Chargefox’s EV charging network will link Melbourne, Canberra, Sydney and Brisbane. Image: Chargefox

Fast-charger network to speed EV uptake

Chargefox is deploying 21 new charging sites with at least 42 charging stations along major driving routes across Australia in the “ultra rapid” network that will connect Brisbane, Sydney, Canberra, Melbourne and Adelaide. ABB has been selected by Chargefox as a key technology partner and supplier for the ultra-rapid charging network, with its Terra High Power electric-vehicle chargers capable of charging at up to 350kW. That means adding more than 400km of range to an electric vehicle in just 15 minutes – the fastest of any charger currently deployed in Australia.

Frank Muehlon, Managing Director for electric vehicle charging infrastructure at ABB, said: “ABB is proud to collaborate with Chargefox and its partners on this innovative venture, the first of its kind in Australia, and to be able to assist in deploying the first of the new generation of high-power charging stations in Asia Pacific.

“We are delighted that our pioneering charging technology can assist in driving the increased adoption of electric vehicles and the resultant benefits for the environment.”

Chargefox chief executive Marty Andrews said Chargefox is committed to sustainable mobility and that the network of ultra-rapid charging stations will play a significant part in improving the infrastructure of this country and remove one of the major barriers that limits the adoption of EVs.

“The charging stations will enable all modern EV drivers to confidently drive between Australia’s major cities. We are confident this technology will also ensure we are future ready as Australia’s EV market grows.”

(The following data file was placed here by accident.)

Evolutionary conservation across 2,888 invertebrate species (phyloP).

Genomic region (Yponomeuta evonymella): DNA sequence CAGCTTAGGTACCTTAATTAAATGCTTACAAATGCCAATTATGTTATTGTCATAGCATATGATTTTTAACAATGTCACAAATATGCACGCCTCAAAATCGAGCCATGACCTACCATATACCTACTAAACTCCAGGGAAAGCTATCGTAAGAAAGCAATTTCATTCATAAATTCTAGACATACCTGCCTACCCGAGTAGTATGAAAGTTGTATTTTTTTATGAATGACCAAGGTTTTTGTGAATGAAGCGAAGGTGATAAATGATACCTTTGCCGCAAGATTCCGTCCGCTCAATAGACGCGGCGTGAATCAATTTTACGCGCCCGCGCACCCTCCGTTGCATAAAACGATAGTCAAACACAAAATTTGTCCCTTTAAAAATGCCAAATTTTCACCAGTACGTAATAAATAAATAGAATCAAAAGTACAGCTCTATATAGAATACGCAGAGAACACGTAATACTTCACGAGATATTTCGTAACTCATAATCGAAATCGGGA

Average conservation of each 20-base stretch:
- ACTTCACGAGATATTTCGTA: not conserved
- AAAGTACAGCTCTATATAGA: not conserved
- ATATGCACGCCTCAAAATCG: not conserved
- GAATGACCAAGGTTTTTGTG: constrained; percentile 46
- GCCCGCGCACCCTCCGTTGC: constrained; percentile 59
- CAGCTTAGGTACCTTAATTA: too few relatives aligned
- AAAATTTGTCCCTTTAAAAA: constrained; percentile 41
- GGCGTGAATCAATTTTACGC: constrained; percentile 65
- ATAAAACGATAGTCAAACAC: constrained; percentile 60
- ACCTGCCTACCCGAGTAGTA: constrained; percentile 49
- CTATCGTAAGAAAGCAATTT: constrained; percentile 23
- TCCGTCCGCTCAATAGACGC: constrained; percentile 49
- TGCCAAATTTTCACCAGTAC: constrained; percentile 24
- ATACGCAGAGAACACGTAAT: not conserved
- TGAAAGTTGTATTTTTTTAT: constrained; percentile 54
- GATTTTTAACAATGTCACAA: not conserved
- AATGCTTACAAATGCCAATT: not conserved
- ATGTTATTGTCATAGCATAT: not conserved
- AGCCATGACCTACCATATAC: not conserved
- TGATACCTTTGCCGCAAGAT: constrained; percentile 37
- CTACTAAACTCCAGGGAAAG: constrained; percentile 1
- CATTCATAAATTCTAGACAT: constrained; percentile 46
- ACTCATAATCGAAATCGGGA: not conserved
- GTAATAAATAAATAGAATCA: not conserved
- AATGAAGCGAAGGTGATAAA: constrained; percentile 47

Chargefox has successfully raised $15 million from state car clubs NRMA, RACV, RACQ, RAC, RAA and RACT, and Carsales founder Greg Roebuck, with grants from ARENA and the Victorian Government to deliver the rollout.

The network will be powered by purchased renewable energy.

Australia’s first ultra-rapid electric vehicle charging site was this week opened at Euroa in central Victoria, with an on-site trial of solar and battery powered system.

Australia’s charging network will be public and compatible with all models of electric vehicles currently sold in Australia, with distances between plugs planned to be no greater than 200 kms – well within the range of today’s EVs.

A 15-minute recharge is seen as a game-changer that reduces “range anxiety” and will encourage the sale of more electric vehicles. And there is more choice: several manufacturers are introducing new electric vehicles next year, including Jaguar Land Rover, Hyundai and Audi. Signs are that electric vehicles could reach price parity with petrol cars within the next few years.

Chargefox currently manages a network of over 350 charging plugs owned by local councils, shopping centres and retailers. These stations are almost all 25kW or lower in power, with only a few DC 50kW stations on the network.

Chargefox CEO Marty Andrews says the 21 new charging sites just announced will unlock Australia’s most trafficked inter-city routes along major highways to electric vehicles.

“These are super-high powered stations, so the car will charge itself up in 15 minutes while you are inside grabbing a snack,” he said.

ARENA chief executive Darren Miller says the agency is supporting Chargefox to help increase the uptake of electric vehicles in Australia.

Electric vehicles are the future, but gaps in charging infrastructure need to be closed for them to become a mainstream option,” he said. “A lack of access to convenient public charging points for long distance travel – is something we need to start solving now.

The site at Euroa is the first of six electric vehicle ultra-rapid charging stations planned for Victoria, with five more planned for the strategic locations of Melbourne, Ballarat, Horsham, Torquay and Traralgon.

Speaking in Euroa during the opening Energy Minister Lily D’Ambrosio said “Uptake of electric vehicles will help us reduce emissions and to tackle climate change.”

“More Victorians will be driving electric vehicles in the future, that’s why we’re building the infrastructure to be ready to meet this demand.”

Victoria’s Labor Government which has legislated net-zero emissions by 2050 has committed $2 million to support the rollout says the charging stations will boost tourism opportunities for the regions.